The CO.sub.2 gas is injected into the material being present in the mould 1and moving downwards in zones I-III under the following pressure:
______________________________________Zone I: entry 6 bar exit barZone II: entry 2 bar exit 1 barZone III: entry 0.4 bar exit 0 bar______________________________________
The gas incidentally flowing down from zone III along the inner faces of the mould plates is emitted in the balancing zone IV; the amount of gas may be only at minimum.
The material passes through the mould space 5 continuously at a rate of 1.0m/sec.
The gas pressure, path and time diagram in FIG. 8-where v is the velocity of the material moving down in the mould, R.sub.o is the density of the afterhardening mixture, and d is the thickness of the produced building panel--proves that the material passes through zone I--where the pressure of CO.sub.2 gas is at the maximum (6 bar)--in about two minutes, whereas its passage through the zones II and III takes barely one minute, while the gas pressure gradually drops to zero, and the gas do not has any overpressure in zone IV. The curve in FIG. 8 represents the internal relaxation force proportional to the compressive force produced by the piston, in other words, the intensity of the force required for compactionand passing on the material to be pressed is always proportional to the relaxation force affecting the sides of the mould.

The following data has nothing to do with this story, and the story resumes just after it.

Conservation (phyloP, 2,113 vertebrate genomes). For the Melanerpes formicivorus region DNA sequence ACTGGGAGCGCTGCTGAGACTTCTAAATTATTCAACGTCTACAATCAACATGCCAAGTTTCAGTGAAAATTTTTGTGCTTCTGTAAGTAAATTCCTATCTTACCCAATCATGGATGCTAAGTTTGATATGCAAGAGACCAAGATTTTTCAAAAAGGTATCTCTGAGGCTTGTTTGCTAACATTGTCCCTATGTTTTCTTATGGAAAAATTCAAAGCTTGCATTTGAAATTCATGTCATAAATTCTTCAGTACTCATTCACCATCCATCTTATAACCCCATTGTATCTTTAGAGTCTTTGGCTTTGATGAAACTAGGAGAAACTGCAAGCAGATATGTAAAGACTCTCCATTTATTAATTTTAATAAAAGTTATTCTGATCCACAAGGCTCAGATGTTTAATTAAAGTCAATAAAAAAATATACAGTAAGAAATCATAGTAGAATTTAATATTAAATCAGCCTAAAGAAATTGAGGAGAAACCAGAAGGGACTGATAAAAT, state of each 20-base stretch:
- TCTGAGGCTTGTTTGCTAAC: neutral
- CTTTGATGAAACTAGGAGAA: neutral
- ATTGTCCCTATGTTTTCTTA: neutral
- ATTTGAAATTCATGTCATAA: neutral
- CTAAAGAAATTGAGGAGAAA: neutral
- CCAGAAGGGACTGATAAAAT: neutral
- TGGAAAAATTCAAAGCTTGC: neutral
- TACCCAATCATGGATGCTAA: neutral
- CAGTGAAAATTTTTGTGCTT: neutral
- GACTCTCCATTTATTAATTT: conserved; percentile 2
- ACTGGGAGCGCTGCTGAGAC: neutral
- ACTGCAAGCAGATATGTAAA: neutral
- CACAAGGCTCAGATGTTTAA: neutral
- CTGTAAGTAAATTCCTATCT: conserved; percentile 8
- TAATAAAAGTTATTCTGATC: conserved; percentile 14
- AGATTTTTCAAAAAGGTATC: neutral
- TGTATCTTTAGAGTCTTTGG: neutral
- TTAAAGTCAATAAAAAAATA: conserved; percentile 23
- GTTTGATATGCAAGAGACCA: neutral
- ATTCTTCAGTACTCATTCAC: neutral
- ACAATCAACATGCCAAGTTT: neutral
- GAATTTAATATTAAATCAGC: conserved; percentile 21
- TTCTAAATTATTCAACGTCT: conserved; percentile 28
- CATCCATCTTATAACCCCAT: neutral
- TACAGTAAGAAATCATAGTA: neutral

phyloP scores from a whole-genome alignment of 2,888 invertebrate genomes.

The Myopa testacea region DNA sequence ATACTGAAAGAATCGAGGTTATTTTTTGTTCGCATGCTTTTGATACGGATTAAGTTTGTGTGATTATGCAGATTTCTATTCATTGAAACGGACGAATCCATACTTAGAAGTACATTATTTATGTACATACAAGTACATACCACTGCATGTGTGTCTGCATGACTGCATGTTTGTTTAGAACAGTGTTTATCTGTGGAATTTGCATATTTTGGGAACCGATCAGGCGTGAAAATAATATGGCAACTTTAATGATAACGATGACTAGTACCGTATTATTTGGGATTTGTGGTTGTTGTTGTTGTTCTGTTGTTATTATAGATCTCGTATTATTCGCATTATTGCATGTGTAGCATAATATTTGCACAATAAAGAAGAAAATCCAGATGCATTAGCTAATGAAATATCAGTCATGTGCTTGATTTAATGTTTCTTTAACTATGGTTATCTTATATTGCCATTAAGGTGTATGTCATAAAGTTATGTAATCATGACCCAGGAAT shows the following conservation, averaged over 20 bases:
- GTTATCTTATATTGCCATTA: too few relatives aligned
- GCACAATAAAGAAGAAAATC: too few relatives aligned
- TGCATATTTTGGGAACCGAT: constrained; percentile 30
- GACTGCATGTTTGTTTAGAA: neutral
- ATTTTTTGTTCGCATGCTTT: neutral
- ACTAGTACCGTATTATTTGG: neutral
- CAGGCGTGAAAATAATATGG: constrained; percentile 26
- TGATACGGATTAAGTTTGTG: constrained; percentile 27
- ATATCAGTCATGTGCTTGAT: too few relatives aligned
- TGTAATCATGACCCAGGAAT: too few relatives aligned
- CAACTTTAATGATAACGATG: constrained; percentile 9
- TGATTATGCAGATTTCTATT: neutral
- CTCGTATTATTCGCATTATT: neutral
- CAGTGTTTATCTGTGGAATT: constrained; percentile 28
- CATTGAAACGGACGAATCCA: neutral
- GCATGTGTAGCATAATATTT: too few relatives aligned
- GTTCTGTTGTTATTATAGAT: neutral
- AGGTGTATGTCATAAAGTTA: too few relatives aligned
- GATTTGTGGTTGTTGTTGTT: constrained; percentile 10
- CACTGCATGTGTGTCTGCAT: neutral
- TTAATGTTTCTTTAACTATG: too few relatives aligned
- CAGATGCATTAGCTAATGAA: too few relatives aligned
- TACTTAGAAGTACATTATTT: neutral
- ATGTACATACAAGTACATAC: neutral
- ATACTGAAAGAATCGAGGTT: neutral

The bending strength of the material leaving through the outlet port 7 of the mould 1 is about 35 kp/cm.sup.2 (about 30% of the final, 28-day-strength), and its density is 1250 kg/m.sup.3. The panel material continuously leaving the mould is cut according to the planned size with acutting disc. The panels partly hardened by carbonation are stored standingon their edge.
14 mm thick, 163 produced with the process according to the invention using the apparatus as shown in FIGS. 1-3. Composition of the raw afterhardening mixture to beshaped by pressing and treated by carbonation is the following:
______________________________________cement 58 mass %waterglass 1 mass %woodshavings 1 mass %water 24 mass %caustic lime 3 mass %______________________________________